Terroristic power lies in technology, surely.  But, the primary source of terroristic power lies in the definitions accepted by the international community and the actions taken in defense of those definitions (or ideals).  As has often been said:  “It is not guns that kill people; it is people that kill people.”  Hawks seem reluctant to acknowledge the battle for words and for minds.  On this front, military might and show often prove detrimental.  Prior to 9/11 it could be reasonably argued that little of the (perceived or actual) misery of whole scale Arab populations was directly caused by American action or inaction.[1]  Of course, even then this “excuse” did not necessarily matter:  merely to be a “have” amongst a world of “have-nots” is to incur derision and envy.  Today, the actions of a preventive and a preemptive war have considerably exacerbated an already bad situation.  And we have to ask:  for what?  We have forcefully changed the government of two countries and in the process closed down some terrorist training camps in exchange for in many cases some genuine humanitarian assistance.  That, unfortunately, is the best of it.  The worst of it is that the actions of the last few years simply may not matter in the long run except further to paint United States citizens as unilateralist cowboys and fools, ever ready to wage war so as to suck up (literally) the world’s resources.

As for definition 2), a war is “preventive” if it attempts to use large-scale organized military force to prohibit or prevent some action or course of actions on the part of a sufficient number of individuals.  The war in Afghanistan was a preventative war with a fairly clear casus belli (9/11). Unfortunately, a clear casus belli seems to be usable only once.  Absent any clear connection between Iraq and Al Quaeda, the war in Iraq can only be described as preemptive. 

A war is 3) preemptive if it attempts to use large-scale organized military force to prohibit or prevent some action or course of actions on the part of a sufficient number of individuals, when the actions have not yet been taken, but are judged sufficiently likely.  But,

We are moving into a world in which ordinarily disadvantaged. Otherwise weak, poor, impoverished, helpless populations may have found a way to transform themselves into forces that might conceivably topple or severely wound even a superpower—though by normally outlawed means.  So the need to define a “war on terrorism”—and correspondingly, certain forms of “state terrorism”—cannot be postponed (Margolis, 403).



 So, then the problem of preemptive war comes down to asking what conditions could possibly justify taking action against a future threat.  This question “bears upon . . . perhaps the most vital question facing those concerned with ethics in international relations:  whether a country is defending itself or committing aggression” (Lang, 2003).

The problem of definition is the problem of having any definitions universally accepted.  Nietzsche said, “Be careful when you wrestle with monsters, lest you thereby become one.  For, if you stare long into the abyss, the abyss also stares into you.”[2]  At the same time as we define the terrorists; the terrorists define us.  Al Quaeda defines us, not preposterously, as state terrorists.  Let us not allow it.  Let us not evoke fear even in the hearts of the deluded, unless it is absolutely necessary.  Christ said, in another context:  “Forgive them, for they know not what they do.”[3]  There is a power beyond force that consists of argument, community, and care.  Let us take care to win the battle of words, minds and hearts.  Let us not take the cheap and ferocious way out.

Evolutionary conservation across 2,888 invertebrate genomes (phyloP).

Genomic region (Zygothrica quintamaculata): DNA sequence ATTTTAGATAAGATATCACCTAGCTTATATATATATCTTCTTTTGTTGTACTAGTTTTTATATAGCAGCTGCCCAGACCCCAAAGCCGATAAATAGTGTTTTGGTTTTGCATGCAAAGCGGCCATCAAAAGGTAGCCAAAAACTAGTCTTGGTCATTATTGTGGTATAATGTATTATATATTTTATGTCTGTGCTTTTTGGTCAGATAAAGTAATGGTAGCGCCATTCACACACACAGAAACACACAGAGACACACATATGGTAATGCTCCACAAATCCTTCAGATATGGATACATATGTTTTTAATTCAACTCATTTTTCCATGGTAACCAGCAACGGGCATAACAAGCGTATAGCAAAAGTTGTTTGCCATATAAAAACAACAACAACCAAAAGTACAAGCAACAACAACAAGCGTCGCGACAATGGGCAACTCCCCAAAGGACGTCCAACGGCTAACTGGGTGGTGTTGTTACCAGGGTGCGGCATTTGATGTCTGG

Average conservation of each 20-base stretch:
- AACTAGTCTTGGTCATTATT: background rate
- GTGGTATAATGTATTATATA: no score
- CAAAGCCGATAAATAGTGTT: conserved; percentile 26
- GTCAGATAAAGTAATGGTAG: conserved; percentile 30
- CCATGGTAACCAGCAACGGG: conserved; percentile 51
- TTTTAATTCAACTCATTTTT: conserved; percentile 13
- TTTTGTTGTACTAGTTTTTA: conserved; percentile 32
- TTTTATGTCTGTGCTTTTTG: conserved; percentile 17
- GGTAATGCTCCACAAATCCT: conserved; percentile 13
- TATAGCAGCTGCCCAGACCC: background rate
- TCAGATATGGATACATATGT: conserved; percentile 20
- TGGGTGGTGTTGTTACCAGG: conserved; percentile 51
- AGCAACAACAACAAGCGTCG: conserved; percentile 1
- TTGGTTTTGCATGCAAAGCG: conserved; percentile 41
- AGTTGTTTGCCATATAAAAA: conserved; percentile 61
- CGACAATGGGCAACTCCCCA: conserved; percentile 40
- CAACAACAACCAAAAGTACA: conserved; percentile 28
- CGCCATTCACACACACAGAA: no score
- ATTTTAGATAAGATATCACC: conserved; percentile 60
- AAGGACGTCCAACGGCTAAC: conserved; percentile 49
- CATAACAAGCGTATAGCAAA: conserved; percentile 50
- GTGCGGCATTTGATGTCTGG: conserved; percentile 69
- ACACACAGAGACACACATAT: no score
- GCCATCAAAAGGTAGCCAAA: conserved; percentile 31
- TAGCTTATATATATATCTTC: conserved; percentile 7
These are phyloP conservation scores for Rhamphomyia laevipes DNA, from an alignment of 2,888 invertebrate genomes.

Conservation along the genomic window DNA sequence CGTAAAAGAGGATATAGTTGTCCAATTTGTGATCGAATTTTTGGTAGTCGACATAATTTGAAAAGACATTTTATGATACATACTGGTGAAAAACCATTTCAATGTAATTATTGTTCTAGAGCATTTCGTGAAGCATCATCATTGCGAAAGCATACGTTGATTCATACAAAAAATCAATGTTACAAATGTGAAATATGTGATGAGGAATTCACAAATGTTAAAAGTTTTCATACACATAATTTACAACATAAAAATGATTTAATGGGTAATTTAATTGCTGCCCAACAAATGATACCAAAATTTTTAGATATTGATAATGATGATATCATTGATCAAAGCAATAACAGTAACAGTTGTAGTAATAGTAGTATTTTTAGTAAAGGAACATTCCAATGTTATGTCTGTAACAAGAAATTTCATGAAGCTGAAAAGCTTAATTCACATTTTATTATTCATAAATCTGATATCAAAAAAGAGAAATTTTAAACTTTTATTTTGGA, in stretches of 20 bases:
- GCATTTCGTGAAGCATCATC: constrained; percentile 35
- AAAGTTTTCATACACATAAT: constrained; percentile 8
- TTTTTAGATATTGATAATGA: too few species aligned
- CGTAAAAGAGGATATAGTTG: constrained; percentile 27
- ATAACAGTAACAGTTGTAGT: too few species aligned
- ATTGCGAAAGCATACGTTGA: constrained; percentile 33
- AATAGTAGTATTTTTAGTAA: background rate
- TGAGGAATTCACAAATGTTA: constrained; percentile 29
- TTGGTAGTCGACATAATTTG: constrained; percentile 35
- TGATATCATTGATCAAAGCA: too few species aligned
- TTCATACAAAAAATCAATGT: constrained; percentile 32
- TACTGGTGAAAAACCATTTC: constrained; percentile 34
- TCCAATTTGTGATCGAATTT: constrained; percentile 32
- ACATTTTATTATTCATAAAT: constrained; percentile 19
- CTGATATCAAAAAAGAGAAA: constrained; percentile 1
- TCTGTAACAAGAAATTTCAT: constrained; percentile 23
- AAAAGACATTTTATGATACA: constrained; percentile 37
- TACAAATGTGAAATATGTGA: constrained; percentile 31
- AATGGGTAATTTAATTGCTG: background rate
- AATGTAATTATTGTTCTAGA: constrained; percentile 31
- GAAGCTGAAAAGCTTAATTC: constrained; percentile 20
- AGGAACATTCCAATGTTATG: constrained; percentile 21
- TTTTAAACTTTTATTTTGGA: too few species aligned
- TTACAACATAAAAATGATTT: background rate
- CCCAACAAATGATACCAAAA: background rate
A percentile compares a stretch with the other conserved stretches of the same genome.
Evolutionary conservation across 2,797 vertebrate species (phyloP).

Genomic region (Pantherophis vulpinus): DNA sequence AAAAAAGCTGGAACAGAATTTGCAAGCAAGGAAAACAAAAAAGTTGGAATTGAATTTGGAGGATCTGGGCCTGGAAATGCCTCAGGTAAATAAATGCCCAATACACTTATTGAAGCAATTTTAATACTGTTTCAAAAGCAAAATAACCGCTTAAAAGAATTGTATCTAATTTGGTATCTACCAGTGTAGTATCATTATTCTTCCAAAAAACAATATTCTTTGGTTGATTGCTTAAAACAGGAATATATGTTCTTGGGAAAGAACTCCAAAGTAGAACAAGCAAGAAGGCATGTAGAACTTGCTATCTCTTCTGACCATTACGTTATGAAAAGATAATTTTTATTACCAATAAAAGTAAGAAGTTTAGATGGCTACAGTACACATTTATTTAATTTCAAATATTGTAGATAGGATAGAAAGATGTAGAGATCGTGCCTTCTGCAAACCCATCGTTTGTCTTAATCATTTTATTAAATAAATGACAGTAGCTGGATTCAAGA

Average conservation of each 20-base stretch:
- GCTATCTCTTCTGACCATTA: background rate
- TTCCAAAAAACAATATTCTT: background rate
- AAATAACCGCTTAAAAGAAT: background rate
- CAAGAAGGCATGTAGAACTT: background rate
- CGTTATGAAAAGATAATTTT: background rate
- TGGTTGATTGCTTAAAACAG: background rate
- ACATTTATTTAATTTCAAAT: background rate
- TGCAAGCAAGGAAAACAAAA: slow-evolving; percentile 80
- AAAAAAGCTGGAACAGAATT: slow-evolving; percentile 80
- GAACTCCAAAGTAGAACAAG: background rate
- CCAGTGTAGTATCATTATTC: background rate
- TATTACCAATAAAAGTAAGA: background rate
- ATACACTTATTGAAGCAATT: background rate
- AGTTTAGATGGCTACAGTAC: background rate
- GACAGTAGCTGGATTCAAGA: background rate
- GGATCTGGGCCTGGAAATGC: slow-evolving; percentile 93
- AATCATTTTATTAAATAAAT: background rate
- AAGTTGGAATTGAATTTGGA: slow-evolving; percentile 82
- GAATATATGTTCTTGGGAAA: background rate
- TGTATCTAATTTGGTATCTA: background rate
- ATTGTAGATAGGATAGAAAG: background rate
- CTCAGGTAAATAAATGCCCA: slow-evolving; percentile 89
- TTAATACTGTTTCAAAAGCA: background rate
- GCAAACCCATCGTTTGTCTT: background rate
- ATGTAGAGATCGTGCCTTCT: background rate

The Problem of Cause:  Necessary Conditions.

“Under what conditions does the existence of risk and uncertainty about possible threats license the use of military force?” (Lang, 2003).  9/11 has

been made to yield a justification for further possible strikes against—by penetrating at will the territory of—sovereign states that, in the light of the admitted facts, were not implicated in any specific terrorist acts that issued from their space (Yemen, for instance, in an incident involving a direct attack on an American warship in port) (Margolis 2004, 403).



Though it may not be possible always to justify preemptive or any other kinds of war “in principle,” Crawford (2003) offers the following “necessary conditions.”


1. The party contemplating preemption would have a narrow conception of the “self” to be defended in the case of self defense.


2. There would have to be strong evidence that war was inevitable and likely in the immediate future.


3.      Preemption should be likely to succeed in reducing the threat.



These are quite similar to the set of criteria put forth by DeGeorge and others concerning permissible and obligatory whistleblowing cases (DeGeorge 1991, 179-180).  For example, when DeGeorge discusses the famous Ford Pinto case where Ford was charged with reckless homicide, he asks: 1) Is there a clear and present danger to public interest?  2) Have we exhausted all internal channels?  3) Do we have evidence sufficient to convince an impartial observer?  4) Is it clear that whistleblowing will, or may be the only thing that will make a difference?  The first two criteria, says DeGeorge, gives us the moral “permissibility” to whistleblow; the second two, the “obligation.” 

So, we mean something similar when we talk about conditions for permissibility and obligation in preemptive war.  Again, 1) what public or private interest of what “self” is at stake, and is it sufficiently important?  2) Have we exhausted other means and found the case for war sufficient to convince an impartial observer?  3) Will a safer or less threatening end result be achieved?